Kristen Pol's picture

I used an LLC as a freelancer and it requires less administration (no meetings with yourself ;). We use an S-Corp for my company now. We thought about C-Corp and it looks like that is good if you have products or want to be bought out. But, this isn't legal advice ;)

thanks everybody

decibel.places's picture

I appreciate the input from everybody - yes, I do have a good contract with a professional staffing company, I'm dealing with straight-up people.

I also know that there is less ongoing paperwork for an LLC.

This is likely to convert to FTE with the end client, at which point I'm not sure if they would want to maintain the C2C status - but it was the only way to get the rate I wanted for now, and I planned to incorporate "someday" so now is as good a time as any.

As always, I'm blown away by the helpfulness of the Drupal community, Drupaliens rock!

It all depends on specific

Slovak's picture

It all depends on specific circumstances - though in general it's better to stay as a contractor for tax purposes. You are able to have many more tax deductions if you work on your own or via LLC, rather than a FTE. However, you need to consider possible benefits the company could offer you if you were an employee.

thanks everybody

decibel.places's picture

I appreciate the input from everybody - yes, I do have a good contract with a professional staffing company, I'm dealing with straight-up people. The staffing company also told me most of their consultants on C2C are using LLC.

I also know that there is less ongoing paperwork for an LLC.

This is likely to convert to FTE with the end client, at which point I'm not sure if they would want to maintain the C2C status - but it was the only way to get the rate I wanted for now, and I planned to incorporate "someday" so now is as good a time as any.

As always, I'm blown away by the helpfulness of the Drupal community, Drupaliens rock!

new response to an old post

ictaxadvisors's picture

Hi decibal.places, et al

I can't help but chime in. If you are an independent contractor there are about 3 factors you want to consider: simplicity, legal protection, and taxes. If, in your role as an independent contractor, you earn over $30,000 annually, it makes sense in 99% of scenarios to form an LLC, which then ELECTS to be treated as an S corp for tax purposes with the IRS.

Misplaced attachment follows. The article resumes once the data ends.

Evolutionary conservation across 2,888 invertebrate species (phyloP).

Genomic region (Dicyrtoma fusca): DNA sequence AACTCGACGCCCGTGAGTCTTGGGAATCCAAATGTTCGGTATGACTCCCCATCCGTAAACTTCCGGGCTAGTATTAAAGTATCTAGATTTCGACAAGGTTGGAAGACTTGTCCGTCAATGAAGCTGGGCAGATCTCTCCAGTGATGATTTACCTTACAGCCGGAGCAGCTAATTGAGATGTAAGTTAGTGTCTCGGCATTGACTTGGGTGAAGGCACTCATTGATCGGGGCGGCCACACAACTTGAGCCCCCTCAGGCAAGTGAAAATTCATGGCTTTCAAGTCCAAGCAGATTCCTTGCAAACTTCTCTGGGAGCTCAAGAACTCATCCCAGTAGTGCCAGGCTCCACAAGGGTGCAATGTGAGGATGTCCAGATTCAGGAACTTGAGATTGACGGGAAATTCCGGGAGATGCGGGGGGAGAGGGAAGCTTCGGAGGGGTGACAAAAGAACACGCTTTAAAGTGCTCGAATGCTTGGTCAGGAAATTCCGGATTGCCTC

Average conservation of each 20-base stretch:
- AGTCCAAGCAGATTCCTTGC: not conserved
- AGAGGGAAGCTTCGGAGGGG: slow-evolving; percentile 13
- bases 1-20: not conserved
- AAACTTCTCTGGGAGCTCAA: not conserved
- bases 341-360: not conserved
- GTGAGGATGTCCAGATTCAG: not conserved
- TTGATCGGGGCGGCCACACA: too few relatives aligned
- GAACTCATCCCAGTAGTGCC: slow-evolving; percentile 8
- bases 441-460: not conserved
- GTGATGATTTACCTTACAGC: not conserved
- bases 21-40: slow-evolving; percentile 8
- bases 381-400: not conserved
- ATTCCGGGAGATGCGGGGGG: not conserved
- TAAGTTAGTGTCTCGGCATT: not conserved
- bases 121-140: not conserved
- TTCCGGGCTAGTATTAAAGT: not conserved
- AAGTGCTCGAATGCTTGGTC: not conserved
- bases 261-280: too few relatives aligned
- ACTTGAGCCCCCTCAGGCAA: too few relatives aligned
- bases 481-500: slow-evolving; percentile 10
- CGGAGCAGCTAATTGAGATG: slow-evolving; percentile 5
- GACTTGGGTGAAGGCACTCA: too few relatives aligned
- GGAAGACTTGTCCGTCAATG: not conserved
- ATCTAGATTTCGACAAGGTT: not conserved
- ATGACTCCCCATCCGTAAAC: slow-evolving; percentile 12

Yes, doing business as a sole proprietor (no entity) is the simplest, but it leaves you exposed legally and from a tax standpoint. Forming a C corporation provides excellent legal protection, but it has many onerous requirements and is horrible from a tax standpoint. However, forming an LLC with an S-corp election gives you the best of all worlds. It is relatively simple to maintain, provides ample legal protection, and also allows you to shield a portion of your income from self-employment taxes (which can be very substantial).

As an example, if someone is making $75,000 would save over $4,000 every year in taxes by using this strategy. I can get more specific with the examples if anyone is interested.

If anyone wants to learn more about how to do this, please reach out to me at brock@ictaxadvisors.com or 888-959-2829 and I'd be happy to help. I specialize in the taxation of independent contractors and there are a number of unique tax-reduction strategies available to ICs that regular employees don't have access to. I hate to see you pay more in taxes than is necessary. Our website is at www.ictaxadvisors.com

Good luck,
Brock Andersen, CPA

Washington, DC Drupalers